Zack Zero has a problem. The evil alien Zulrog is holding his girlfriend Marlene for ransom. Time for Zack to power up his multi-elemental, nano-technology enhanced space suit, and give Zulrog the good solid kicking he deserves. All that stands in his way are some floating platforms, a lot of crumbling platforms, a heap of bloody annoying flipping platforms, and a few hundred aliens.
That’s right, it’s platforming time again and independent developer Crocodile Entertainment have released a side scrolling 2-D game that’s all 3-D enabled, high-def enhanced, and ready to download from the PlayStation network for $24.90.
So get ready to double jump, power-up, duck, dive, and duck some more as you fight your way across alien worlds, under-ground fortresses and Zulrog’s high-tech, heavily defended spaceship.
And it all looks great. A lot of time, and a lot of the one gig of data, has gone into making Zack, and all the different locations, sparkle. Although it’s a two-dimensional side-scrolling platform game, there is depth to Zack’s environment. Even if it is distracting how distant objects are blurred. But, the way Zack moves through all three dimensions, much like Sackboy in LittleBigPlanet (just without the level of control or cuteness), is very effective.
At its core Zack Zero is a platformer from the olden days. Gaps, deadly spikes, hidden switches, rolling boulders, climbing into the sky, and dropping deep underground. It’s like video games your grandad used to play [Hey! Ease up there! - Ed.]. Right down to the end-of-level bosses. And that is always a good thing. But Zack Zero also has some new tricks.
Zack - or rather, Zack’s suit - has the power of the elements. Earth, fire, ice, and normal (which is kind of air, because Zack throws a frisbee, and that’s sort of air related). You switch between the elements with the directional buttons, giving Zack different attacks and the abilities needed to solve various simple puzzles - like moving blocks of rock or breaking ice barriers.
In Ice mode, Zack can not only break ice barriers but can also slow down time and fire ice balls. Fire mode equips Zack with fire balls and the ability to glide. Although Earth mode slows Zack to a walk, he is able raise spikes from the ground to decimate groups of enemies and, if the floor is weak enough, he can smash a hole in the ground. Each of Zack’s modes is timed so when its charge runs out he returns to normal.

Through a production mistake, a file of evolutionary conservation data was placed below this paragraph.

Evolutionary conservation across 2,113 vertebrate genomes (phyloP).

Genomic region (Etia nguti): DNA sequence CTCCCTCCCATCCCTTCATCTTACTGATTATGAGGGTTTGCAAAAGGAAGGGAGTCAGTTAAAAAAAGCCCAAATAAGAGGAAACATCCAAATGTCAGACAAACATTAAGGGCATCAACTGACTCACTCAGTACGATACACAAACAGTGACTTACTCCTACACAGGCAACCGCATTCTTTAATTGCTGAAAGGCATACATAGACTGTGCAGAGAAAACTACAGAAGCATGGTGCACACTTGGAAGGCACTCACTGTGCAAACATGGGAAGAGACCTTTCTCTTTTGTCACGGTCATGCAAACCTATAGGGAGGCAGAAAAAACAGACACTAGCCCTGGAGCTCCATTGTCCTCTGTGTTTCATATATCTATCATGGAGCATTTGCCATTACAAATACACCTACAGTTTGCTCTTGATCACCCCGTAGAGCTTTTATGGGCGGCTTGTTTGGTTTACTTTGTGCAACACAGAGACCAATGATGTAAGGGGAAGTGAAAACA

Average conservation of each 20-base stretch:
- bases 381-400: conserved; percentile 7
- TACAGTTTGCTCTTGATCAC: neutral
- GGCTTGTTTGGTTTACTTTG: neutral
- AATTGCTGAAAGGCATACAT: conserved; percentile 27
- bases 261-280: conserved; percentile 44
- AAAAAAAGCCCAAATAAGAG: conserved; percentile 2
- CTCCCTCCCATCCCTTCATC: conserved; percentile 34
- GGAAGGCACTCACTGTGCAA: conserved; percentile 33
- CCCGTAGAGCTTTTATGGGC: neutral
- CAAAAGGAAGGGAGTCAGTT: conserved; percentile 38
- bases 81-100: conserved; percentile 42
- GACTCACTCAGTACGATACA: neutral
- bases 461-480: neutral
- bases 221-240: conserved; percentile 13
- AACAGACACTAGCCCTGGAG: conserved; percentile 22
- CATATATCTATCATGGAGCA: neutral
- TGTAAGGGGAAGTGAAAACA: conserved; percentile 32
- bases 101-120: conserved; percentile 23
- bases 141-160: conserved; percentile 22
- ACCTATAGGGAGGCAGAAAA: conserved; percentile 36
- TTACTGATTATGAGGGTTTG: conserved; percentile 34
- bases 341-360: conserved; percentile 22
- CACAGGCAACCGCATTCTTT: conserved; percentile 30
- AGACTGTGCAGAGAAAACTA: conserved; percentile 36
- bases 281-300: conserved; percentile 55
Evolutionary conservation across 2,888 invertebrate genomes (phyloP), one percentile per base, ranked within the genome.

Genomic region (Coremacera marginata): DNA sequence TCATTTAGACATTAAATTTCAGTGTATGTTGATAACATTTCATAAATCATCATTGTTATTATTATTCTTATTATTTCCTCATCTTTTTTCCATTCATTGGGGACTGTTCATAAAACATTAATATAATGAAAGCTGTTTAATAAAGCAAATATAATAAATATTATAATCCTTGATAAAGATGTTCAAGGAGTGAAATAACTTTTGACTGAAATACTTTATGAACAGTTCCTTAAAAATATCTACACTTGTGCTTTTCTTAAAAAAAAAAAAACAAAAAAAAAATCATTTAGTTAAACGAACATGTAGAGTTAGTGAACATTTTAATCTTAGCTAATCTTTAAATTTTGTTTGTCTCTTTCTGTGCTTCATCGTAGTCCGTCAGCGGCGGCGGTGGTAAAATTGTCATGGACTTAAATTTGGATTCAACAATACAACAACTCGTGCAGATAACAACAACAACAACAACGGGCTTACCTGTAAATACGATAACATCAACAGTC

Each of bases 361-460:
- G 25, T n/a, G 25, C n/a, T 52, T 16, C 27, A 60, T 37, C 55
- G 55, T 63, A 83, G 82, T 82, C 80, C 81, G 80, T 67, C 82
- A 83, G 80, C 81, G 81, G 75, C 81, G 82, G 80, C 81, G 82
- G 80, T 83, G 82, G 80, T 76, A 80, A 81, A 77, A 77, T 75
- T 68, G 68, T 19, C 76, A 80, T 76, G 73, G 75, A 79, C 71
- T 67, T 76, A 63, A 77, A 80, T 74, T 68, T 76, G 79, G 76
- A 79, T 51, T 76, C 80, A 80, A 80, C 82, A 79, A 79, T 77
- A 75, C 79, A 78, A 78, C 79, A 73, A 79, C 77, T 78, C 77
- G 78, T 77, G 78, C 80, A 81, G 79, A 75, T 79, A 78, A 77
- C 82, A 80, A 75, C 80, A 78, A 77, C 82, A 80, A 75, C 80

Although the in-game sound design is not quite the Harry Gregson-Williams cinematic opus, it is far more orchestral than electronica. This with the (now) usual online leaderboards, and the already mentioned graphics, brings Zack Zero firmly into the modern era of gaming.
The story, on the other hand a bit confusing and pure old fashioned cheese. Square-jawed hero saves beautiful girlfriend from evil monster. Probably the less said the better. That aside, you begin with a level 20 Zack, tooled up with all his powers. But, suddenly your powers are all gone. For the rest of the game - a flashback, I think - you have to collect glowing balls to level back up and get all those powers back that you just got used to using.
Flashbacks aside, like platformers from the olden days, Zack Zero lives and dies on playability. Unfortunately the game has a few things that make playing a bit of a chore. The main problem is dying - all the time. Now I’ve fallen, screaming like Maria Sharapova as I did so, into a few bottomless chasms in my time. But playing Zack Zero may have tripled my all time total. It’s one of those games that wants you to die.
For example, there is a row of platforms you have to cross. You know the deal, jump from one to the next. To make it interesting the platforms flip over in a certain rhythm, but when you’re half way across the timing changes. There’s no way to react to it or anticipate it. You die. Also, some enemy attacks carry a halo of damage. A concussion wave. So you don’t actually have to be hit by the jumping robot or fire breathing lizard, you just be in the vicinity to die. Or, if you’ve been fighting a whole level by jumping over enemies and hitting them from behind, then you get to the boss, not even a very big boss, and suddenly there’s an invisible wall that stops you getting in behind it - you die.
Playing a game that kills you is one thing, but playing a game that you know is going to kill you no matter how good, quick, or lucky you are is kind of annoying.
But, dying is one of the essential parts of old school gaming. Just like jumping, shooting, breaking boxes, electronic beats, and bosses. And, if that’s the kind of platform game you want, that’s the kind of platform game Zack Zero is.